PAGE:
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Subject:
FOOD COMPANIES
Period: December 15, 2018 to January 15, 2019
Geographies:
Worldwide
Categories:
Comment & Opinion or Companies, Organizations or Consumers or Controversies & Disputes or Deals, M&A, JVs, Licensing or Earnings Release or Finance, Economics, Tax or Innovation & New Ideas or Legal, Legislation, Regulation, Policy or Market News or Marketing & Advertising or Other or People & Personalities or Press Release or Products & Brands or Research, Studies, Advice or Supply Chain or Trends
Contents
 

Ioniqa’s Process For Hard-To-Recycle PET Materials Is Gaining Attention From Large CPGs

Coca-Cola is supporting Dutch firm Ioniqa Technologies with a loan, to help it develop the technology for producing recycled PET content from PET waste that is typically difficult to recycle. The move is a part of  Coca-Cola’s target of using packaging containing 50 percent or more recycled content by 2030. The  technology allows recycling of colored PET bottles, typically excluded from some recycling processes, to be used in food-grade PET. Unilever announced earlier this year its collaboration with Ioniqa.

"Coca-Cola supports Ioniqa in its efforts to develop recycled PET", Foodbev.com, December 14, 2018

Aldi To Replace Polystyrene Pizza Discs With Recyclable Discs


The Aldi supermarket chain in the UK is introducing 100 percent recyclable pizza discs to replace the Polystyrene discs. Earlier this year, Aldi in the US said it would roll out How2Recycle labels across its own brand products over the next two years, and in March the company committed to using 100 percent recyclable, reusable or compostable packaging for own-label products by 2022. In the UK, it has also stopped offering customers 5p plastic bags, only 9p reusable bags made from plastic waste.

"Aldi introduces 100% recyclable pizza discs in UK", Packaging Gateway, December 13, 2018

KFC To Use Plastic-Free Food Buckets At Australia’s Upcoming Big Bash Cricket League



KFC, in partnership with Graphic Packaging International, is supplying half a million food buckets using sustainable materials for the Big Bash League 2018, a cricket event in Australia. The move is aligned with the Government’s commitment to ensure all packaging in the country will be 100% recyclable, reusable or compostable by 2025. The plastic-free buckets will be made at Graphic Packaging’s plant in the UK and will have a grease-resistant lining. 

"KFC to launch recyclable buckets for Australia’s Big Bash League 2018", Sharp Reports, December 12, 2018

McDonald’s In The Vanguard Of Movement To Reduce Antibiotics In Beef

With a nudge from the Natural Resources Defense Council, McDonald's announced it has told its beef suppliers around the world to cut back on the use of antibiotics beginning in 2019. Implementation will begin with pilot projects in ten markets around the world, including in the U.S. McDonald’s is the first big burger chain to launch such a policy, though other fast food leaders – Chipotle, Panera, Subway – have either cut antibiotic use in their beef supplies or have committed to do so. A spokesman for the NRDC said: “Nobody in the world sells more burgers than McDonald's, and their actions can shape the future of the industry.” Forty-three percent of medically important antibiotics sold to the U.S. livestock industry go to the beef sector, compared to only six percent for chicken.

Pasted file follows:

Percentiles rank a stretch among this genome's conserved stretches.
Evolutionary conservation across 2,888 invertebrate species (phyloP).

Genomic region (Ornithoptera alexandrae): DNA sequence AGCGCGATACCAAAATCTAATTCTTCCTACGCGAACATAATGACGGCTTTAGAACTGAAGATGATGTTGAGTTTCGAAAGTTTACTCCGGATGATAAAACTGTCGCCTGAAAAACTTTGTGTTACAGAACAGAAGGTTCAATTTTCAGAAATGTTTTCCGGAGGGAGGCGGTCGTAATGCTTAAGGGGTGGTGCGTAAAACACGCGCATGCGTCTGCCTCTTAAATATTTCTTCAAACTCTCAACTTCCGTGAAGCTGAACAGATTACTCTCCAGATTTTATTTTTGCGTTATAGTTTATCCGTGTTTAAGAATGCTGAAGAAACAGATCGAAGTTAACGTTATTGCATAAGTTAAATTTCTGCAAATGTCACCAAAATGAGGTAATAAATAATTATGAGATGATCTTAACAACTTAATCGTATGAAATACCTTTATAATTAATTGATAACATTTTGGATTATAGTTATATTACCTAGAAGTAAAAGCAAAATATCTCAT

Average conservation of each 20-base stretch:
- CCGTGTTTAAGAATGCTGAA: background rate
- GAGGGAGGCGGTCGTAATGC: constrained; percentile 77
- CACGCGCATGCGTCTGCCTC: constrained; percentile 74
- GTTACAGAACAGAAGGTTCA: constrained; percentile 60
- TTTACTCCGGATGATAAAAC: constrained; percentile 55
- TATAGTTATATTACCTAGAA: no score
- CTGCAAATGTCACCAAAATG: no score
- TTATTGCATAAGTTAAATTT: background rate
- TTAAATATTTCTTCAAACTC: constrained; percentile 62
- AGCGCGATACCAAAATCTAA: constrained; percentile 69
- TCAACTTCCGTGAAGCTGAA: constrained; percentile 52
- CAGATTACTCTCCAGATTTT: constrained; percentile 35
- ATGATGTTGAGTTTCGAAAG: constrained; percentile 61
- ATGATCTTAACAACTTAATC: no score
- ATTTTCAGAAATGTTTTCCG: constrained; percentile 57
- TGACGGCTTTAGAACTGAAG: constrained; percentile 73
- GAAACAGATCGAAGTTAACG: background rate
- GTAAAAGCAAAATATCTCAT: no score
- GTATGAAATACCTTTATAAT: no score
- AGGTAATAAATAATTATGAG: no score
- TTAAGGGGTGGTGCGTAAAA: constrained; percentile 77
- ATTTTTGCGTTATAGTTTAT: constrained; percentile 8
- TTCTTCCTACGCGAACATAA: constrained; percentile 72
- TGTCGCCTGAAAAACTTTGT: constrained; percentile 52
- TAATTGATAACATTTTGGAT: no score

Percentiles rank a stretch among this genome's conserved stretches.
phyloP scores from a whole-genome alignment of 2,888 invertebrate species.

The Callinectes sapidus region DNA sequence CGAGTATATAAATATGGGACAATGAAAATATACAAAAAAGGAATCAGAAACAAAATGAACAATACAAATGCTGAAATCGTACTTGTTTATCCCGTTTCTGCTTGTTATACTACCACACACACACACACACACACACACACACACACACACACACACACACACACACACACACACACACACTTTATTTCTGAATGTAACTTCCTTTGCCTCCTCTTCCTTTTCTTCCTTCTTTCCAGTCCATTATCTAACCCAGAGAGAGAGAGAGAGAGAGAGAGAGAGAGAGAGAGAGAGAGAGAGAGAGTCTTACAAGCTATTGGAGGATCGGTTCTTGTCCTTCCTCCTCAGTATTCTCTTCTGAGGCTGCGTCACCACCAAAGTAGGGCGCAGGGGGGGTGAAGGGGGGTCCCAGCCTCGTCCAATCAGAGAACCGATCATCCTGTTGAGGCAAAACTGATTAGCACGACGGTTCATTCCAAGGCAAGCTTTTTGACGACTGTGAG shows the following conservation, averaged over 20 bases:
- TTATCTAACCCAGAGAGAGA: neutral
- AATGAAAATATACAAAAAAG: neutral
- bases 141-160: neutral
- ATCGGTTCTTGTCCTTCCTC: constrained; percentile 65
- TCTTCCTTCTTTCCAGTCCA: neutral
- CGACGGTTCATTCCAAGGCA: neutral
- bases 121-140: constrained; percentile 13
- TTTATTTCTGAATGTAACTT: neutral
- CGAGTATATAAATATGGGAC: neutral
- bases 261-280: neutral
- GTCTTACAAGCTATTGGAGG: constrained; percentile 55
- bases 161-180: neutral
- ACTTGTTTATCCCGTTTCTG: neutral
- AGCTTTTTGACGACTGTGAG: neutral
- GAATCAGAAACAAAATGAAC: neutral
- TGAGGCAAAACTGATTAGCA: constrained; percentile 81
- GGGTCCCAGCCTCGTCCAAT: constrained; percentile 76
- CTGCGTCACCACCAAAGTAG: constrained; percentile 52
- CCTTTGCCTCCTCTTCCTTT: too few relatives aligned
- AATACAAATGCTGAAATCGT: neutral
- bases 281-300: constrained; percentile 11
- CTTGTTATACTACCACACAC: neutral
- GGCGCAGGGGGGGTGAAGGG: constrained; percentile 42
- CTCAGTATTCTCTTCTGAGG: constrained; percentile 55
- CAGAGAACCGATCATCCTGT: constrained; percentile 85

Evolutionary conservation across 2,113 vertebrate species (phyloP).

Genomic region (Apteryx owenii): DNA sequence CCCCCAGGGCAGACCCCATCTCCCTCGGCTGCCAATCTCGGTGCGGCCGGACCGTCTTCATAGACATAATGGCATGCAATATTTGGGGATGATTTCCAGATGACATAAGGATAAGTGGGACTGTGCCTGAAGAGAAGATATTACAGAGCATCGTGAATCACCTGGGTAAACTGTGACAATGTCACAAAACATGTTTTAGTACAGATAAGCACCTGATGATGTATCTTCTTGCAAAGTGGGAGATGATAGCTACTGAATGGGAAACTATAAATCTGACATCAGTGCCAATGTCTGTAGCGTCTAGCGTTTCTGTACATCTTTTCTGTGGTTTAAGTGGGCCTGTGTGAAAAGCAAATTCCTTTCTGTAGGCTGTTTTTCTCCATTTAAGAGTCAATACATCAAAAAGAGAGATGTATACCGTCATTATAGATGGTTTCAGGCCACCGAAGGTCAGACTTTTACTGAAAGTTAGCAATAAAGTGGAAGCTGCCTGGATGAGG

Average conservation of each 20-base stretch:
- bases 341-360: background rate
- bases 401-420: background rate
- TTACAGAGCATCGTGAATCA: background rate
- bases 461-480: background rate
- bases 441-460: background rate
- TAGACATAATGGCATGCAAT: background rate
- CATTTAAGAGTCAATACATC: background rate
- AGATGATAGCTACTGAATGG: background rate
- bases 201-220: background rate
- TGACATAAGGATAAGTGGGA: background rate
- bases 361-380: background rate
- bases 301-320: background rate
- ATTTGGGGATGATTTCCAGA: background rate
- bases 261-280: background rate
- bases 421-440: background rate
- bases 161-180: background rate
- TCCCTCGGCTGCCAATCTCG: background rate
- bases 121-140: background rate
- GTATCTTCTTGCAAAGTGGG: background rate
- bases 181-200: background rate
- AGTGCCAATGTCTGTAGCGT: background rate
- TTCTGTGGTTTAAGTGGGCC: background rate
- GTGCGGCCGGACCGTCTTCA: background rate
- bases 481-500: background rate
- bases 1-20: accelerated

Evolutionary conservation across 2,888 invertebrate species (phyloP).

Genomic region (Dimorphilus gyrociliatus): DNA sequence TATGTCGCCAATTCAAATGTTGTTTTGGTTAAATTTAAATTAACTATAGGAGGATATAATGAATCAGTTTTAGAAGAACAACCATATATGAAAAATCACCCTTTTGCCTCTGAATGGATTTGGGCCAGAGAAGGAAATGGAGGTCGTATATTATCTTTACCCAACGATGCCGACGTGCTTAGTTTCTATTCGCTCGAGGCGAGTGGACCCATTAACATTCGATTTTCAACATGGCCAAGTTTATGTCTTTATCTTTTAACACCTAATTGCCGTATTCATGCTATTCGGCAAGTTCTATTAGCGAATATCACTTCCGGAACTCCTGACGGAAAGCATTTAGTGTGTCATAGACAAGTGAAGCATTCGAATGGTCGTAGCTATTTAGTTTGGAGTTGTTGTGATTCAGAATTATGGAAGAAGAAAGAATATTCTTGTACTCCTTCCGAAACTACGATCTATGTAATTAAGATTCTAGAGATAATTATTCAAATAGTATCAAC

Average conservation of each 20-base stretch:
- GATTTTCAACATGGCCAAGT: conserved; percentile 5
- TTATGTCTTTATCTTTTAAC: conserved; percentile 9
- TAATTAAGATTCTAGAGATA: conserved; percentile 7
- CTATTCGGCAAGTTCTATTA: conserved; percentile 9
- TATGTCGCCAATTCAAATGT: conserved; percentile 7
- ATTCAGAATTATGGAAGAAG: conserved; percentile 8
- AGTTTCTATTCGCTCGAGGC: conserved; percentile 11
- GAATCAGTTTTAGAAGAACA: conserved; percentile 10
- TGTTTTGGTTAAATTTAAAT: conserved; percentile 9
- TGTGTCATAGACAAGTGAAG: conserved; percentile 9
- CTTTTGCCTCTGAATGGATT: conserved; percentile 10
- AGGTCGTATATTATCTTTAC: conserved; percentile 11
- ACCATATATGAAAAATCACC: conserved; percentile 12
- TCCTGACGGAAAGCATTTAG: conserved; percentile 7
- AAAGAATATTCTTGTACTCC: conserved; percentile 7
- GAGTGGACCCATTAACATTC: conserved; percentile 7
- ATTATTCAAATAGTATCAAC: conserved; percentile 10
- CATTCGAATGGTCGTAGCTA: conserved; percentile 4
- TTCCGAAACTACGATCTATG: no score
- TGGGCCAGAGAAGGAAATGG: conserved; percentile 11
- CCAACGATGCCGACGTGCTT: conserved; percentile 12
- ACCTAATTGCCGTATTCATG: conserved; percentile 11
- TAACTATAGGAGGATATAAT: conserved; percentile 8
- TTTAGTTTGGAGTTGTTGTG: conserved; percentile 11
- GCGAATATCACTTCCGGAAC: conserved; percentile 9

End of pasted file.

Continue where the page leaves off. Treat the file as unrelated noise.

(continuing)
"McDonald’s Commits To Reducing Antibiotic Use In Its Global Beef Supply", Natural Resources Defense Council , December 11, 2018

Consumers Expect Colors – Artificial Or Not – In Their Foods

Colors are important to food companies because, apparently, they’re important to consumers. Though big food companies like McDonald’s and Kellogg have promised to get rid of artificial dyes, they continue to use – or have reinstated – colorings because consumers want them. General Mills, for example, eliminated artificial colors from Trix, it added them back in last year after consumers demanded a return to the “classic” look. The cheddar cheeses sold by Boar’s Head, Cabot, Kraft, and Tillamook contain annatto, a plant extract commonly used for color.  Because salmon buyers expect salmon to be pink, farmed salmon is often fed synthetic astaxanthin, a version of a naturally occurring compound. It makes economic sense: darker salmon commands an extra 50 cents to $1 per pound when offered next to lighter salmon.

"Artificial dyes fading, but food will still get color boosts", Associated Press, December 11, 2018

Corn Flakes To Beer: Kellogg U.K. Program Cuts Food Waste 12.5 Percent

The U.K. unit of breakfast food company Kellogg is brewing a new business: beer. The company has launched a program, “Throw Away IPA,” that turns rejected corn flakes – too small, too big, undercooked – into beer, the revenues from which are partially donated to Fareshare, a food poverty charity. The English beer, made by Seven Bro7hers Brewery, tastes sweeter than the usual IPA, and has the iconic golden color of its breakfast cereal ingredients. Each Throw Away IPA brew uses roughly 132 pounds (60 kilograms) of rejected cornflakes. Since the program was launched, Kellogg says it has reduced its U.K.-based food waste by 12.5 percent.

"In Bid to Cut Food Waste, Kellogg’s is Using Their Rejected Cornflakes to Make Beer ", Good News Network, December 07, 2018

Starbucks Says Plastic-Lined Coffee Cups Can Be Converted Into New Cups